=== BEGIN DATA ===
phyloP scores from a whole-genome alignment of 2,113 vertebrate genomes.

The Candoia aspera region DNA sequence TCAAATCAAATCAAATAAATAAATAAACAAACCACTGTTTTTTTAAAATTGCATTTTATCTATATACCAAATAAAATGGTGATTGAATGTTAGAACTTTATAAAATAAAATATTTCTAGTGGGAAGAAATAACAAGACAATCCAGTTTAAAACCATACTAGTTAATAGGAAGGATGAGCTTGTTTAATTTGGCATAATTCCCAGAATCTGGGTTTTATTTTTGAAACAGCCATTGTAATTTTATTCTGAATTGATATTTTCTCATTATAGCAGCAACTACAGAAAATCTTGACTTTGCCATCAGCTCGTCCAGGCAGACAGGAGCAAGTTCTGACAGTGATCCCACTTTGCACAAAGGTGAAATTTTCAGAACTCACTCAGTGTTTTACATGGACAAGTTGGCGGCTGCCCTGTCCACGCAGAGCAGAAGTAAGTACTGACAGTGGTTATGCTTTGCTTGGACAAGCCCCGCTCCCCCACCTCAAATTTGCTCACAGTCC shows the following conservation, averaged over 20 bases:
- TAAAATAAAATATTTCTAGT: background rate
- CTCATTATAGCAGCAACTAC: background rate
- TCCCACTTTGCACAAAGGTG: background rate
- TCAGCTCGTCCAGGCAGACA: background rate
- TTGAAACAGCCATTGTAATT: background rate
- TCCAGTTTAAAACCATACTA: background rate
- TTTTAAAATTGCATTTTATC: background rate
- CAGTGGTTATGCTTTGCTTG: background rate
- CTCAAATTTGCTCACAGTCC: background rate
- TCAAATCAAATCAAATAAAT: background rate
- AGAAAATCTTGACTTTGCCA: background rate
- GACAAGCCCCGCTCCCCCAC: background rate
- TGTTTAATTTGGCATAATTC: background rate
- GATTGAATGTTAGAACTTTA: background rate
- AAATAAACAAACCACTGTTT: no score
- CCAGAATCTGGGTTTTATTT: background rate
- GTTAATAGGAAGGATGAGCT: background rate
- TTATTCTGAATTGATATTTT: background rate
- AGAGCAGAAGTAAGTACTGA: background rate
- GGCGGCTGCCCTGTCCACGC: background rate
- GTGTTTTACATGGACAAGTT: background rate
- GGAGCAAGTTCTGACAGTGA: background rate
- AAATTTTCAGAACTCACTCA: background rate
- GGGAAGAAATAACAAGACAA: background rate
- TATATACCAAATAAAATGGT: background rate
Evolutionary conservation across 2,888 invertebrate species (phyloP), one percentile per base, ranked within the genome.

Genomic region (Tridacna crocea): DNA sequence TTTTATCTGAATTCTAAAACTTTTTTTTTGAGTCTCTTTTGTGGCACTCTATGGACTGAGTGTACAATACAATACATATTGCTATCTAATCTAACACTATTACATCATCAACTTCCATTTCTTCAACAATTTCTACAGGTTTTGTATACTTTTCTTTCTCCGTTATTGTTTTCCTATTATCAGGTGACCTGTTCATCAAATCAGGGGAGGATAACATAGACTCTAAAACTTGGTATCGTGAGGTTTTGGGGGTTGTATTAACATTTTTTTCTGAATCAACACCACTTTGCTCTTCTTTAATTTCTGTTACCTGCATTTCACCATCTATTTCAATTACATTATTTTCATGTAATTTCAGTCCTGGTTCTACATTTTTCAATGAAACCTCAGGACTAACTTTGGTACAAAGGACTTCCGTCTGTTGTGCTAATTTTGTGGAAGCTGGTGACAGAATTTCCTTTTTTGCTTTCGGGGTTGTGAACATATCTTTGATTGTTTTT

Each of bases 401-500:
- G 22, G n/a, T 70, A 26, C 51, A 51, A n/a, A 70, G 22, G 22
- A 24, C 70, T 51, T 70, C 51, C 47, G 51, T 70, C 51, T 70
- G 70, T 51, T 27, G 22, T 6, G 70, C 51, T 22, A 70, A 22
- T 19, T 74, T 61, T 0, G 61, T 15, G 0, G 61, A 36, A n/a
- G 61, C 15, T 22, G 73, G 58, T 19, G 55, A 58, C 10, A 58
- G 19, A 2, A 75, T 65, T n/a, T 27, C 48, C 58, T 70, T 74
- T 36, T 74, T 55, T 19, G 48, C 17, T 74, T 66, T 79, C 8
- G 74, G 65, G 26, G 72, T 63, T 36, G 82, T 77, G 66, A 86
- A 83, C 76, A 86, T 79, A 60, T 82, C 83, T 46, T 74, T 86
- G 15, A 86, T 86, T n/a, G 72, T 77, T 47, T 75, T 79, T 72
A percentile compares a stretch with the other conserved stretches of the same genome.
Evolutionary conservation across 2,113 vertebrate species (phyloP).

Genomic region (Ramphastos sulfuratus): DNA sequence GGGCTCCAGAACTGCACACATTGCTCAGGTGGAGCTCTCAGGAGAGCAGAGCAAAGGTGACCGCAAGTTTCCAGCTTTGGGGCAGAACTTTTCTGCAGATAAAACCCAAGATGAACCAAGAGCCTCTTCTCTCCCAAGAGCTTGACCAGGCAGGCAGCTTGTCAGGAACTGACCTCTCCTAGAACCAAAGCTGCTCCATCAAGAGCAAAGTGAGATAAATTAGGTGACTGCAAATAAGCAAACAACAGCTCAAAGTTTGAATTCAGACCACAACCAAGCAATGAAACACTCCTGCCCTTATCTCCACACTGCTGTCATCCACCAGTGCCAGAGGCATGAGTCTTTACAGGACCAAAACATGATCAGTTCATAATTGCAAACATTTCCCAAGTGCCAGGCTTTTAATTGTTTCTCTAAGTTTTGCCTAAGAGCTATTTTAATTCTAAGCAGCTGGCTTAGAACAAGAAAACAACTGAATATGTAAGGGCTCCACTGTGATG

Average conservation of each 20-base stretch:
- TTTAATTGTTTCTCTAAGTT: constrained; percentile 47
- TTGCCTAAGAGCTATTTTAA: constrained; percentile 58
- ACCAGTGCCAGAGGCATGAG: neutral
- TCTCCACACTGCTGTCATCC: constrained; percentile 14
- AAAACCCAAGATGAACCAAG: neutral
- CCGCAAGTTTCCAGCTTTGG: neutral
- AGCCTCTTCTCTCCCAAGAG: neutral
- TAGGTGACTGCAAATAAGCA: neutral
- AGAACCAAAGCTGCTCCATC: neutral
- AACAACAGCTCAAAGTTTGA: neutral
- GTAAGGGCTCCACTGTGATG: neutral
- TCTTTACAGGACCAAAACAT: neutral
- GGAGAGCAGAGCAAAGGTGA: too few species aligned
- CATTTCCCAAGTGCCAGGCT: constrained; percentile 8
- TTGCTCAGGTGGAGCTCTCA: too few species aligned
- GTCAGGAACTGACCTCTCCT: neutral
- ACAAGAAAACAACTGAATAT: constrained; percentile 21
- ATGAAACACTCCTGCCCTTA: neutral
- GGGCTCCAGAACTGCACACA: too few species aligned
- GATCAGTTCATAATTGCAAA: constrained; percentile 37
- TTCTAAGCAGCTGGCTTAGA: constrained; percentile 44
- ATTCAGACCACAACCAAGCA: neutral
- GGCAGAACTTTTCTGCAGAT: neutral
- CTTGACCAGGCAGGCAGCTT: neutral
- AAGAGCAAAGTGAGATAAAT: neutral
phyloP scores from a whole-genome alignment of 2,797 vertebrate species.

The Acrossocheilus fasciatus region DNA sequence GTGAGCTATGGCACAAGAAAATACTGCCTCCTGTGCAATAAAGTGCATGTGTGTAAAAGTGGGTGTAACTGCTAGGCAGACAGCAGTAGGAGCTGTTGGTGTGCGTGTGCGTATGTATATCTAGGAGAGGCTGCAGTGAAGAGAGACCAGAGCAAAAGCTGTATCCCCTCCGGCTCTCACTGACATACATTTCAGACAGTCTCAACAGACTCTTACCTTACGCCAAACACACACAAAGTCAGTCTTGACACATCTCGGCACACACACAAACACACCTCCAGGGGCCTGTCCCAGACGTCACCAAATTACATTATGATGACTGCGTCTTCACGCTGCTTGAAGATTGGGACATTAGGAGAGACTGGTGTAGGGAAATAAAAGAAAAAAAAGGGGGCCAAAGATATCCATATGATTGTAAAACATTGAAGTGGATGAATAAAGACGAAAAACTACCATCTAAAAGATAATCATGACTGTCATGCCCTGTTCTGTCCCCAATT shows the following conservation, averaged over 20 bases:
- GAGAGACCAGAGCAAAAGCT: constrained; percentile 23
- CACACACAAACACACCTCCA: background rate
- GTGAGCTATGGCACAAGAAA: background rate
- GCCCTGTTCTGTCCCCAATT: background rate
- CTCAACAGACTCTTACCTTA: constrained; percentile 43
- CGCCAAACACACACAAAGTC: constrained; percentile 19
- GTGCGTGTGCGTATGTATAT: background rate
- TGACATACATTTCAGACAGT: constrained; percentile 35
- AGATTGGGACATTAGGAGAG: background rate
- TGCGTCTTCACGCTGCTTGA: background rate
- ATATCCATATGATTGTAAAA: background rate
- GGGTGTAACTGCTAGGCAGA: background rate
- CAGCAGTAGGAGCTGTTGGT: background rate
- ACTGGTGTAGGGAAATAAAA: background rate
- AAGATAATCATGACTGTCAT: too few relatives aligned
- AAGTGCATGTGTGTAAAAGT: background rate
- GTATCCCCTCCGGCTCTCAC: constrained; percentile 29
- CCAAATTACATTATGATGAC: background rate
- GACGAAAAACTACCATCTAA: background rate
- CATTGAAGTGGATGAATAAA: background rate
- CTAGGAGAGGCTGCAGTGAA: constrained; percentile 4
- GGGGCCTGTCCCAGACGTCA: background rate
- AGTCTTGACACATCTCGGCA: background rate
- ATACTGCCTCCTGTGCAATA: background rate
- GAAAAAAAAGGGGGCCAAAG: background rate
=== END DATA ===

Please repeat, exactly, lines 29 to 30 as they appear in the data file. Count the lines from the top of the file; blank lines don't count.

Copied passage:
Genomic region (Tridacna crocea): DNA sequence TTTTATCTGAATTCTAAAACTTTTTTTTTGAGTCTCTTTTGTGGCACTCTATGGACTGAGTGTACAATACAATACATATTGCTATCTAATCTAACACTATTACATCATCAACTTCCATTTCTTCAACAATTTCTACAGGTTTTGTATACTTTTCTTTCTCCGTTATTGTTTTCCTATTATCAGGTGACCTGTTCATCAAATCAGGGGAGGATAACATAGACTCTAAAACTTGGTATCGTGAGGTTTTGGGGGTTGTATTAACATTTTTTTCTGAATCAACACCACTTTGCTCTTCTTTAATTTCTGTTACCTGCATTTCACCATCTATTTCAATTACATTATTTTCATGTAATTTCAGTCCTGGTTCTACATTTTTCAATGAAACCTCAGGACTAACTTTGGTACAAAGGACTTCCGTCTGTTGTGCTAATTTTGTGGAAGCTGGTGACAGAATTTCCTTTTTTGCTTTCGGGGTTGTGAACATATCTTTGATTGTTTTT

Each of bases 401-500: